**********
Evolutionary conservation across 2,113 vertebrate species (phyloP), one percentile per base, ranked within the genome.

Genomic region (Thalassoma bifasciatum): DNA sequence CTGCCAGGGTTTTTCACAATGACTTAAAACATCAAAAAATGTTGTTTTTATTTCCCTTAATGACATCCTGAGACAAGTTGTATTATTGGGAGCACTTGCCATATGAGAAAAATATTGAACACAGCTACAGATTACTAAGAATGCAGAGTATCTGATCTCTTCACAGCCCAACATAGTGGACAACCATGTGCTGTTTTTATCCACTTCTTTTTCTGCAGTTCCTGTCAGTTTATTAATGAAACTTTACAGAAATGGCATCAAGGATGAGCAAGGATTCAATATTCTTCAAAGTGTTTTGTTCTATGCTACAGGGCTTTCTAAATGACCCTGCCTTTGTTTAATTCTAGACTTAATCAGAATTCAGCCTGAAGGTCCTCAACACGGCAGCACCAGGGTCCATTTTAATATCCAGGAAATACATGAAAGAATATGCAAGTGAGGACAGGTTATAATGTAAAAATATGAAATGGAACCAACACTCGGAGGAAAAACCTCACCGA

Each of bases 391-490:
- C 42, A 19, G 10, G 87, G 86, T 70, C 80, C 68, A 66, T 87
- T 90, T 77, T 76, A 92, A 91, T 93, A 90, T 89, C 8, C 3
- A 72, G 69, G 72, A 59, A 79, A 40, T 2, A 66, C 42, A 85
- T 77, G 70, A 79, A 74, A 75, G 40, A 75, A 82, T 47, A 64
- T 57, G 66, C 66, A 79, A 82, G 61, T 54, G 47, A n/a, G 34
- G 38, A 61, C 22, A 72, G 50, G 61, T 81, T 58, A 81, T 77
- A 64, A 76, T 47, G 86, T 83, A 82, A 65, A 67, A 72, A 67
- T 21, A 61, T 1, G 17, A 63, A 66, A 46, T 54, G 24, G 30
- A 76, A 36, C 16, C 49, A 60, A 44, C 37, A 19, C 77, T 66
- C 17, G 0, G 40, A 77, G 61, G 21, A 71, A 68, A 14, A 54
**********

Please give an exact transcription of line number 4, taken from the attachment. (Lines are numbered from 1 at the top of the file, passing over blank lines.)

- C 42, A 19, G 10, G 87, G 86, T 70, C 80, C 68, A 66, T 87